Wednesday, April 20, 2011

Robinsons - Old Tom Strong Ale

Hello all, I know it has been quite some time since my last update, my apologies. I had another one queued up and ready to go, but wasn't satisfied with the quality of the beer (not to mention I accidentally recycled the bottle before I could get a photograph). In any case I am here with a fresh review of a high quality ale. This time it is Old Tom Strong Ale from Robinsons. It is classified as an English Strong Ale and if my memory serves me correctly, this is the first time we've reviewed an English Strong (we've seen Bitters and Strong Bitters, but never a Strong Ale). This ale won the award for best ale in the world in 2009 at the World Beer Awards, so this brew has a bit of weight behind it. Like the Espresso Stout from Dark Star, I read about Old Tom in a magazine and had never seen it in the Seattle area. Leave it to de Bierkoning to come through here again because that's where I found it and immediately purchased a bottle. As for the brewer I'll give you a little background information...

Robinsons Family Brewers first opened in 1838 and the first record of Old Tom Ale is from 1899. They are based in Stockport, England, in greater Manchester. The current commercial brewery: Old Unicorn Brewery, derives its name from the first location purchased and operated by William Robinson in 1838: The Unicorn Inn, which also housed the first brewery. Robinsons owns a few other smaller breweries; Federation, Hartley, Marks & Spencer, to name a few, and under these names and their own, they brew many different kinds of beer ranging from Ginger Ales to Blondes and ESB's to Porters.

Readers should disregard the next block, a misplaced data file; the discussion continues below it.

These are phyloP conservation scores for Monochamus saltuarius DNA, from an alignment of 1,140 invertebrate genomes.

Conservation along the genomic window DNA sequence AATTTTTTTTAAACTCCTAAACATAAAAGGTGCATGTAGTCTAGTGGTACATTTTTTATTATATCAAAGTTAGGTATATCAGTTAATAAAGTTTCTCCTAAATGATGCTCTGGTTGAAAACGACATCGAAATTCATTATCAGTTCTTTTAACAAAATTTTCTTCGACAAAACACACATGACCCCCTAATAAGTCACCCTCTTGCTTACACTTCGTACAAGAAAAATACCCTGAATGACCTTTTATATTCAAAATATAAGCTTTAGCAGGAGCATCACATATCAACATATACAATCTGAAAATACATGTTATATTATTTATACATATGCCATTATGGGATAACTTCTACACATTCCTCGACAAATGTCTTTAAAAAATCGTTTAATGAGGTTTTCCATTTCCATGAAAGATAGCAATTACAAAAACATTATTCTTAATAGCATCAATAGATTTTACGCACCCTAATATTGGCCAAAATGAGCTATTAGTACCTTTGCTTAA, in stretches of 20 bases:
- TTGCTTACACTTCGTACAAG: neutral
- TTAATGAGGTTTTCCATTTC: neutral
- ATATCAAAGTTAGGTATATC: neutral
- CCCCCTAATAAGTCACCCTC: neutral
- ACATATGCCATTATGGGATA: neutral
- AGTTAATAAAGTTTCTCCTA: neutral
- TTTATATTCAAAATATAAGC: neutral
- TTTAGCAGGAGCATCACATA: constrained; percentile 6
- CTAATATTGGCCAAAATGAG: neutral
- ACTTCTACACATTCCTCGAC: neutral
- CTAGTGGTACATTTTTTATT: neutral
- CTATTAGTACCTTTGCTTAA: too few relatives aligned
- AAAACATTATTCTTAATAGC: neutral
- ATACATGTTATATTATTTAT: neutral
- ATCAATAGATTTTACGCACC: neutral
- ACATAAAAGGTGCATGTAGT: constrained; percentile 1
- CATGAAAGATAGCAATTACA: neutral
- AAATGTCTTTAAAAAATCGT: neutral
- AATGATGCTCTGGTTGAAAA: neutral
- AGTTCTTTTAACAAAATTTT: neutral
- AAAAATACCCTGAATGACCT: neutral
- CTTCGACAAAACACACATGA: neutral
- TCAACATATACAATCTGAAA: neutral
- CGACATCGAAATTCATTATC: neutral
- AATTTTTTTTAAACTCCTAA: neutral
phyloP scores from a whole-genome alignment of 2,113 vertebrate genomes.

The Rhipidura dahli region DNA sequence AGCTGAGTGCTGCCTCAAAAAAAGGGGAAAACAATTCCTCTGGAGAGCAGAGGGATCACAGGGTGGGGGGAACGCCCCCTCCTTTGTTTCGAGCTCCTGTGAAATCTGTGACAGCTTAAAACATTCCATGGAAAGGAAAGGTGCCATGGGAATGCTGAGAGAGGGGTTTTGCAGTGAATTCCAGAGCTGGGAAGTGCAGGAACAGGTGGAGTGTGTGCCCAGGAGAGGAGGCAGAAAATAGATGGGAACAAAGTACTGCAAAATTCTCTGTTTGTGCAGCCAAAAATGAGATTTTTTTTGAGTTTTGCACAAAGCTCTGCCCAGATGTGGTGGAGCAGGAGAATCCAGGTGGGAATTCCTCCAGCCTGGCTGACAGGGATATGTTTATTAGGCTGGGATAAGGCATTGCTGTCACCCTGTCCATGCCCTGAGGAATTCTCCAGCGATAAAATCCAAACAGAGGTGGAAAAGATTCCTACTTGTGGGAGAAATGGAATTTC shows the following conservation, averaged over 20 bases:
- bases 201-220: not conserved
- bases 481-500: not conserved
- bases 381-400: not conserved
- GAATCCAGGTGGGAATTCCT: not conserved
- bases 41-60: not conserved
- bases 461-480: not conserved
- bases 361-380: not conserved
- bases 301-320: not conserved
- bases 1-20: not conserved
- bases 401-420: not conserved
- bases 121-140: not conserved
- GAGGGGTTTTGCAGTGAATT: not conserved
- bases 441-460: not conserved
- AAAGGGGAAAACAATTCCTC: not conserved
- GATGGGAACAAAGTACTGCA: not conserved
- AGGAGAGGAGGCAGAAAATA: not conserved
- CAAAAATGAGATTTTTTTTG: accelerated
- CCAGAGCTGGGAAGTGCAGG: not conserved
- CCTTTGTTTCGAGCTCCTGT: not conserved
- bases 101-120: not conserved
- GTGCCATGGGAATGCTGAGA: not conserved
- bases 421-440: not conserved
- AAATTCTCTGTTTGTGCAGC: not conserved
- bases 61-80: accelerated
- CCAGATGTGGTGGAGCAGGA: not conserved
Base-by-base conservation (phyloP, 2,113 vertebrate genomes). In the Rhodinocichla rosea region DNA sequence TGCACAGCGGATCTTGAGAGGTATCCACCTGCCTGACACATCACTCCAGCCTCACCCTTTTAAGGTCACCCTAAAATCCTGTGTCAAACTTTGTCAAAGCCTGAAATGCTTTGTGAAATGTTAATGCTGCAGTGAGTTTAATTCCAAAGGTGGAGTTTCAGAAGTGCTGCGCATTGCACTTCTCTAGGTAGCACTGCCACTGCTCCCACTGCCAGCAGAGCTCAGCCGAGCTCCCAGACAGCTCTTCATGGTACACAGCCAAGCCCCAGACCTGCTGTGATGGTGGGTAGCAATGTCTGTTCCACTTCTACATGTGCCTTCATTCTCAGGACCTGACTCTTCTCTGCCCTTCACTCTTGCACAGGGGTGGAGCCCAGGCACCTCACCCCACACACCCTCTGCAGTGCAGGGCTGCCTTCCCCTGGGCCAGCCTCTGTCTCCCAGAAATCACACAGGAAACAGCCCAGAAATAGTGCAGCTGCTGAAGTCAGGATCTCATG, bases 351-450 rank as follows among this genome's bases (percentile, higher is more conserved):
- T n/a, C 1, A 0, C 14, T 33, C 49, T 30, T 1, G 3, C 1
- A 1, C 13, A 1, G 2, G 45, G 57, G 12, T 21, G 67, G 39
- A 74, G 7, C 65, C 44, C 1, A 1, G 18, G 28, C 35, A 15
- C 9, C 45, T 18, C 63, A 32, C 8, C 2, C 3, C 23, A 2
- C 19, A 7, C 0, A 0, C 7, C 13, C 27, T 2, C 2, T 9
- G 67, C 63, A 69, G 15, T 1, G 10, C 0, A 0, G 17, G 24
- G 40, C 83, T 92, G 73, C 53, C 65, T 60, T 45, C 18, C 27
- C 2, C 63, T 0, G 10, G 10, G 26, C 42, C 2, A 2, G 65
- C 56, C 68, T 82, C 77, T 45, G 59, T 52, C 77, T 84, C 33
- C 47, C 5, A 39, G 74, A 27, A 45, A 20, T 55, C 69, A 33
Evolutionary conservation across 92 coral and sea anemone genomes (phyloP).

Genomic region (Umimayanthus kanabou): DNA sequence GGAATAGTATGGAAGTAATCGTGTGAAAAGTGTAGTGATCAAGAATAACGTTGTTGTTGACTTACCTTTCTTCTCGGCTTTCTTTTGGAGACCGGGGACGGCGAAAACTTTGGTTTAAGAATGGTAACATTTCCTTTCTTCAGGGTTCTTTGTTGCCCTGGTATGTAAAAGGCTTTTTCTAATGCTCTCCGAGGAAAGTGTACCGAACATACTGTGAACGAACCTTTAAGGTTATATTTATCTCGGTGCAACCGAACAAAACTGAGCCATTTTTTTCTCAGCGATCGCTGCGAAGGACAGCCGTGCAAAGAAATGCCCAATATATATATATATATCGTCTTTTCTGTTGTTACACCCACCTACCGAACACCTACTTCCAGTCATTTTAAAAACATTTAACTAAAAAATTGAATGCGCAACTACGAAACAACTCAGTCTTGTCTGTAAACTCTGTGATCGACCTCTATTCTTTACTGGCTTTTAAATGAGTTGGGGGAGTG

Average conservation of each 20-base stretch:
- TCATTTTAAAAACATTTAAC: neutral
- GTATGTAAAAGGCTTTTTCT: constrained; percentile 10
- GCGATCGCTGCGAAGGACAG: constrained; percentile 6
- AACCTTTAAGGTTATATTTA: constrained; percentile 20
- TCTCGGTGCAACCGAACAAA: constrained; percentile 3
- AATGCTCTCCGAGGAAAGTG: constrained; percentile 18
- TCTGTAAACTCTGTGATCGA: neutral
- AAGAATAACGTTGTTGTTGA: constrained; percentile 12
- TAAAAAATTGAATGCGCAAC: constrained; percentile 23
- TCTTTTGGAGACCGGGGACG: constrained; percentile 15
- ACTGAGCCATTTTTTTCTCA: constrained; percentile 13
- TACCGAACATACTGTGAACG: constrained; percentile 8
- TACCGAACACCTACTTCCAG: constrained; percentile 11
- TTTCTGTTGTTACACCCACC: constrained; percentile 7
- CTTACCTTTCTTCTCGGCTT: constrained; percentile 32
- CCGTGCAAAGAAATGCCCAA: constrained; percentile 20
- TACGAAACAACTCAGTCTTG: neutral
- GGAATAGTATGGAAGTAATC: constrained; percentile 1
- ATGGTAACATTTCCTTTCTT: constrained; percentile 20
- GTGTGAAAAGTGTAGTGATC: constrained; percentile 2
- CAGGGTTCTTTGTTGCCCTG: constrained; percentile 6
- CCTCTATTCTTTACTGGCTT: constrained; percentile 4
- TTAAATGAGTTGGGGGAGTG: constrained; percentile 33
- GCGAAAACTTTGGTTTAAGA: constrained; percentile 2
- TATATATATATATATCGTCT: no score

Moving on now to a brief discussion of English Strong Ales...the typical flavor profile will be somewhat fruity (dark fruits), and malty sweet. Hops may be noticeably present, but this is not always the case. These beers are sometimes found unfiltered and unpasteurized (this offering is neither) and may be bottle conditioned. Other excellent examples of the style: Fullers 1845 and Samuel Smith's Yorkshire Stingo (you may be able to find those back in Seattle). Now without further adieu, I give you Old Tom Strong Ale...

Name: Old Tom Strong Ale
Category/Style: English Strong Ale
ABV: 8.5%
IBU: Unknown
OG: Unknown
FG: Unknown
Malt Type(s): British Pale, Crystal, Chocolate, & Caramel Malts
Hop Type(s): Goldings & Northdown
Yeast Type: Unknown
Special Additives: None
Bottled: Unknown
Bottle Size: 330 mL
Location Purchased: de Bierkoning, Amsterdam, Netherlands

The Pour: The head dissipates quickly, cream colored, fizzy carbonation. Color is transparent and medium to dark brown. Slight ruby hue to it.

The Nose: Sweet and bready, malty, yeasty, sweet caramel, chocolate and dark fruits, maybe some dried fig, slight roasted character to it. Smells a bit earthy. I can only imagine what it tastes like. Swirling reveals a bit of wet earth, wet moss, a bit of alcohol, and maybe the faintest hint of hops & a nutty
almond-like aroma....ok going for a taste!

The Taste: Carbonation is low to medium, medium body. Lots of bready yeasty notes. A bit of spice and earth. Roasted malt on the finish, nice warming of the throat. Dark fruit hits the palate, a little caramely sweetness. A little nutty. I detect a bit of bitterness on the finish also. A very delicious English Strong. Earthy, flavorful, and dry ;]

The Verdict: A very delicious English Ale indeed. Easily one of the best I've ever had. Roasted, dry, spicy, bitter, lots of depth to this one (must be why it was named the best ale in the world). I think my favorite English Ale is still the Black Sheep Ale. But focusing on Robinsons Old Tom, I've got to hand it to them, this beer is high quality. Given the chance, I would buy it again in a heartbeat. Drinkability is high, it's not heavy or overly alcoholic (even though it's 8.5%). Track down a bottle and you won't be disappointed :]

Thanks for reading!



Anonymous said...

Whats the best serving temperature?

Zach Hoyopatubbi said...

As this is an English Ale, I would say right around cellar temperature (50 - 55F or 10 - 12C). Hope this helps :]